Etymology 1 n. 1 A dull, fairly quick explosive or percussive sound, as if made by a labouring engine. 2 A large gulp of drink. 3 A homemade Cuban boat, built to carry emigrants to the USA, and often abandoned upon arrival. vb. 1 (context intransitive English) To make dull explosive sounds. 2 (context intransitive English) To move or travel whilst making such sounds. 3 (context transitive slang English) to drink a large amount (especially of beer) in a single action; to chugalug. Etymology 2
n. A dog; a cross between a pug and a chihuahu
(context transitive UK slang derogatory English) To solicit charitable donations on the street, particularly in a persistent manner. Etymology 4
n. (context pejorative racial slur English) A person of Native American descent.
Longman Dictionary of Contemporary English
CHUG is a community radio station that operates at 740 AM in Stephenville, Newfoundland and Labrador, Canada.
Owned by Troubador Radio Society Inc. the station was licensed by the Canadian Radio-television and Telecommunications Commission (CRTC) in 1990.
Chug may refer to:
- A crossbreed between a Chihuahua (dog) and a Pug
- A language of India - see Lish language
- CHUG (AM), a community radio station in Stephenville, Newfoundland and Labrador, Canada
Douglas Harper's Etymology Dictionary
1866, echoic of a working steam engine. As a verb, from 1884. Related: Chugged; chugging. Drinking sense attested by 1940s (chug-a-lug), probably imitative of the sound of swallowing.
Usage examples of "chug".
The Welcome was chugging forward, when Harry shoved Bradden to the deck and made the fellow take the helm.
All this great ever-increasing flood of bronze, brass, chrome, Fiberglas, lapstreak, teak, auto pilots, burgees, Power Squadron hats, nylon line, all this chugging winking blundering glitter of props, bilge pumps and self-importance needs dockside space.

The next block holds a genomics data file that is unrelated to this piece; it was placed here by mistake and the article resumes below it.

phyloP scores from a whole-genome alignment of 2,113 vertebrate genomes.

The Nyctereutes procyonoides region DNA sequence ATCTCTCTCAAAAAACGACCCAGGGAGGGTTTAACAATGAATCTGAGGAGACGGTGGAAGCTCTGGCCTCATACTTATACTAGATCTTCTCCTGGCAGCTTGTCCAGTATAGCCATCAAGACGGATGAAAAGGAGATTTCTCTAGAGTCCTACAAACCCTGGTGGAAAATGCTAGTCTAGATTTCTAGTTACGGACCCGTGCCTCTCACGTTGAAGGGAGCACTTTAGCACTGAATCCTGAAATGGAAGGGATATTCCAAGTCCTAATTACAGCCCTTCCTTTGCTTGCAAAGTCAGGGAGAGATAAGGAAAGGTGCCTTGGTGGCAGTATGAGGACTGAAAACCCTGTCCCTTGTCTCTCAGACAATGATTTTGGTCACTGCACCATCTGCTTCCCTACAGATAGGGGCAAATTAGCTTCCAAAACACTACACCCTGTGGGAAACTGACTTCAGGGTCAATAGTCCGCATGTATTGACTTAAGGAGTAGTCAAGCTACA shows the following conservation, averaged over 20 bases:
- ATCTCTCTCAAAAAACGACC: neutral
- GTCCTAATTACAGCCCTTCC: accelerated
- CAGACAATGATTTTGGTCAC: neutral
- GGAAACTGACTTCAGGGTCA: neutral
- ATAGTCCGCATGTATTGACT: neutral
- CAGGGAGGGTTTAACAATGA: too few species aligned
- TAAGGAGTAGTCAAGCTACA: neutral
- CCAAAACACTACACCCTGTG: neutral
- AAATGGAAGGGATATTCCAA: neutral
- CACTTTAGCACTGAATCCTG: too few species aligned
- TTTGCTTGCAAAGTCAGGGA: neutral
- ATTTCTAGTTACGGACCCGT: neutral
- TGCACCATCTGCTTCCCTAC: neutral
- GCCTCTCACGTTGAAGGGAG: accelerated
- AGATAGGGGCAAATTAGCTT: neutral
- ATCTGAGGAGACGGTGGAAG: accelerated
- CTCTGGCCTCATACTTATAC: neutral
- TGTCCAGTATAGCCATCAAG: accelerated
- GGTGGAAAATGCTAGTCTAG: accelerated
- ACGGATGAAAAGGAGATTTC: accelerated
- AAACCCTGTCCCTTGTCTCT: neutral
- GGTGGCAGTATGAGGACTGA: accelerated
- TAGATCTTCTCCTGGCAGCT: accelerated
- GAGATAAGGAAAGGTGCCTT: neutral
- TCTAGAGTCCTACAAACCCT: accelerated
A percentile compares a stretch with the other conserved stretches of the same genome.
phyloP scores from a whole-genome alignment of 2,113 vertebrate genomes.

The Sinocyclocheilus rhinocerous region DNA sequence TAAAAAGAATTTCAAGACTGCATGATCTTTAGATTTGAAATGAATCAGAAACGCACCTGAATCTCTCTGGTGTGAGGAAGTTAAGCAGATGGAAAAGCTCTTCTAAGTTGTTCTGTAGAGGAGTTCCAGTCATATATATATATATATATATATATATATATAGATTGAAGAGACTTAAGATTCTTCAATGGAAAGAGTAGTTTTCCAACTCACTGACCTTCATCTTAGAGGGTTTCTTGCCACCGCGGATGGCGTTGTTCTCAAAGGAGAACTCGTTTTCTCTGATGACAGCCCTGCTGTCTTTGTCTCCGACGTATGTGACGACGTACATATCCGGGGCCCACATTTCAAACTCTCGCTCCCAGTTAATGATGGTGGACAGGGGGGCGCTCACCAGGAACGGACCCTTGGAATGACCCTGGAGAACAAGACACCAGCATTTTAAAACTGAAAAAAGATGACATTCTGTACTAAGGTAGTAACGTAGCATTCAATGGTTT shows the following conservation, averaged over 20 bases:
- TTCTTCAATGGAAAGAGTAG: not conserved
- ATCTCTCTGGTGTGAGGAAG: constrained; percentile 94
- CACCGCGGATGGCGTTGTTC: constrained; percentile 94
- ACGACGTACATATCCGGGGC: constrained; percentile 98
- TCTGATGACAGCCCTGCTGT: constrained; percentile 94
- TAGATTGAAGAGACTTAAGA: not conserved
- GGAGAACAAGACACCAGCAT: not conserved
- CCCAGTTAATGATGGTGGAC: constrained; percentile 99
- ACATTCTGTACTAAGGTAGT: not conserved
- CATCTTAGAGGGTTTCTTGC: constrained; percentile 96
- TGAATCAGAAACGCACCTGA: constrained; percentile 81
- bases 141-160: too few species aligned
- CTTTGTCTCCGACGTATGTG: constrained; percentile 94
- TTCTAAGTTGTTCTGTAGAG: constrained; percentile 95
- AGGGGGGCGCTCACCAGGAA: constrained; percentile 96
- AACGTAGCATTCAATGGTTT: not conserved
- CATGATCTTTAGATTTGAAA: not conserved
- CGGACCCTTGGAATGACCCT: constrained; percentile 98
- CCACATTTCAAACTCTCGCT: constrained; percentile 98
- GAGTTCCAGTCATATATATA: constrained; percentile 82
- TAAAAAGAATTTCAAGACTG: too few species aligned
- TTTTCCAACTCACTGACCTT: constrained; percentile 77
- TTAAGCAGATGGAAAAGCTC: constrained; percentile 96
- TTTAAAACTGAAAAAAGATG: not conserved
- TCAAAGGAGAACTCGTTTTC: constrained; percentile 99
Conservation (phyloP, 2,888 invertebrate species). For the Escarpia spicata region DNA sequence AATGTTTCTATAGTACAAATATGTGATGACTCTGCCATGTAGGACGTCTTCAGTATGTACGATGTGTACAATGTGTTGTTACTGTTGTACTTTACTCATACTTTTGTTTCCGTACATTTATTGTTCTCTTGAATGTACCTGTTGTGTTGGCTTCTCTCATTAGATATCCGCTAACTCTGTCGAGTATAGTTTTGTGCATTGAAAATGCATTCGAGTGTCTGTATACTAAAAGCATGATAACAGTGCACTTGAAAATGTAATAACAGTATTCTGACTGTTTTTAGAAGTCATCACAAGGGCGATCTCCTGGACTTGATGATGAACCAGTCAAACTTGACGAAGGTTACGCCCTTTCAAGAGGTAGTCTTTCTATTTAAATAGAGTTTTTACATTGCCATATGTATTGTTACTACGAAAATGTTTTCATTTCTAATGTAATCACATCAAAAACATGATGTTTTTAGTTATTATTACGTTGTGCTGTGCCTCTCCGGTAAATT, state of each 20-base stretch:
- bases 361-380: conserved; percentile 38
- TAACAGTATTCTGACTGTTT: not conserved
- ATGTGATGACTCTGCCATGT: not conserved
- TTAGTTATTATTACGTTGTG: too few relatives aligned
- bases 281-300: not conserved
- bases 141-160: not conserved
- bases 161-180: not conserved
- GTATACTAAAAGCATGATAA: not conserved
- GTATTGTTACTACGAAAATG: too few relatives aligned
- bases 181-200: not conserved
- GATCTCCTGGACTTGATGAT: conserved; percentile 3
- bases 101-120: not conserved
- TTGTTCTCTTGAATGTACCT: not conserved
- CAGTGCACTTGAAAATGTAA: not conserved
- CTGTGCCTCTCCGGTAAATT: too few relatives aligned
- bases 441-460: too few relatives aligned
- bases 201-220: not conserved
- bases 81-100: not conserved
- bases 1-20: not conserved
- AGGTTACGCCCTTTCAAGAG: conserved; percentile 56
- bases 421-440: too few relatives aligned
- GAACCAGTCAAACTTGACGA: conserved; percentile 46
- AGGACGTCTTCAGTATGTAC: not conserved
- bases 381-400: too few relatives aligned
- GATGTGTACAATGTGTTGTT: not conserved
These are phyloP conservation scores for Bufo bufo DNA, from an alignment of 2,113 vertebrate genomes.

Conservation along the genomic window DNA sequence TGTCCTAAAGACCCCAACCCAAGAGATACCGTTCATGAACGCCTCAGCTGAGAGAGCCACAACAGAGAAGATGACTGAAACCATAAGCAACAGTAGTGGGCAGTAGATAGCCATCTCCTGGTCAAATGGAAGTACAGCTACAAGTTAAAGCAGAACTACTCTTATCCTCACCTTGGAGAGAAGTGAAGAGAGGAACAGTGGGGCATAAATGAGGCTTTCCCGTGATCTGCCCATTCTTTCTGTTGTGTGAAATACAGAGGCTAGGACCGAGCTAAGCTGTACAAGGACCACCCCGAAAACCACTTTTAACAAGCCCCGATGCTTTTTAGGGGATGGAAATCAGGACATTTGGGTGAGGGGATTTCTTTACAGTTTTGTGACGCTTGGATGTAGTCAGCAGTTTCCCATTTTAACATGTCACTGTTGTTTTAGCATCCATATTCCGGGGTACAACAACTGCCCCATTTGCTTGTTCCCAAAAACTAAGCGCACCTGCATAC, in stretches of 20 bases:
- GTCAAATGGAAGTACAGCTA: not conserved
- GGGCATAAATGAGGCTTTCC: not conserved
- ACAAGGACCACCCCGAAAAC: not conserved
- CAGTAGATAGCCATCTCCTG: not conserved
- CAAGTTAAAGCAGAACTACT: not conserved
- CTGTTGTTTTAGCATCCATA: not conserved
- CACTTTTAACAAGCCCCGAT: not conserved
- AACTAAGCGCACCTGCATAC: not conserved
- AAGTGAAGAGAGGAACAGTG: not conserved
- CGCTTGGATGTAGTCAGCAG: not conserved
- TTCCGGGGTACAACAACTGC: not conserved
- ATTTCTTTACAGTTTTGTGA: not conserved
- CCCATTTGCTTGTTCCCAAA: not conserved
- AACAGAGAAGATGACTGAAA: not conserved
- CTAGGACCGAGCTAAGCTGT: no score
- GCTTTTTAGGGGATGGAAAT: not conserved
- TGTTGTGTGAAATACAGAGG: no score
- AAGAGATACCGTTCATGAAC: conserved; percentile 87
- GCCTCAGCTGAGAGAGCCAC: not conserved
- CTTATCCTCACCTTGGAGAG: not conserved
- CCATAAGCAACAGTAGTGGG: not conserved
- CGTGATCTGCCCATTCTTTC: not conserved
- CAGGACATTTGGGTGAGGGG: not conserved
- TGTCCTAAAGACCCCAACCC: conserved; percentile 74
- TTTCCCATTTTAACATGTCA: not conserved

Irish Point, the train chugging down the center of the flyway that gleamed like an oil slick in the headlights and the silver glare of the rising moon.
Much more of it was taken up by looming berths for the tugs and tankers which placidly chugged from icy pole to equator across the watery expanses of Habara, taking or delivering the supplies which the settlements deemed necessary for civilised life, or collecting the returning fallen bulk cargoes.
Much more of it was taken up by looming berths for the tugs and tankers that placidly chugged from icy pole to equator across the watery expanses of Habara, taking or delivering the supplies that the settlements deemed necessary for civilized life, or collecting the returning fallen bulk cargoes.
Ming Ho seemed to be chugging right along, bless her little jujube heart.
As they chugged steadily upstream, the signs of the city gradually faded from view and pilar saw levee banks and the cotton, cane, and rice fields beyond.
But she was looking away across the water, at the Circle Line ferry beyond the cordon of Harbor Police boats that surrounded the Rox, chugging toward the foreskin tip of Manhattan.
Howie Surd the drunken yeoman lay on his stomach under mount 52, head propped on arms, staring at a British landing craft that chugged its way through the rainy Harbour.
In a new dress of black tussore, her somewhat ravaged but carefully repaired face partially concealed by a flattering veil, she chugged away from Europe on a steamer bound for the Caribbean like a respectable widow and she was not yet fifty, after all.
Soon Conor and Colleen came chugging down the hall, thumbs in mouths, blankies trailing behind them.
Not long after Pleasants bought his ticket, a southbound train chugged into the station.
The indicator on the speedometer started to drop steadily as the engine continued to chug.
Myriad boats swarmed the Seine, chugging and sputtering toward unknown docks, the waves aflicker with their lamps.
Shortly thereafter, the heavy engines began to turn the paddles and the Bristan trader chugged northeast across an almost glassy sea.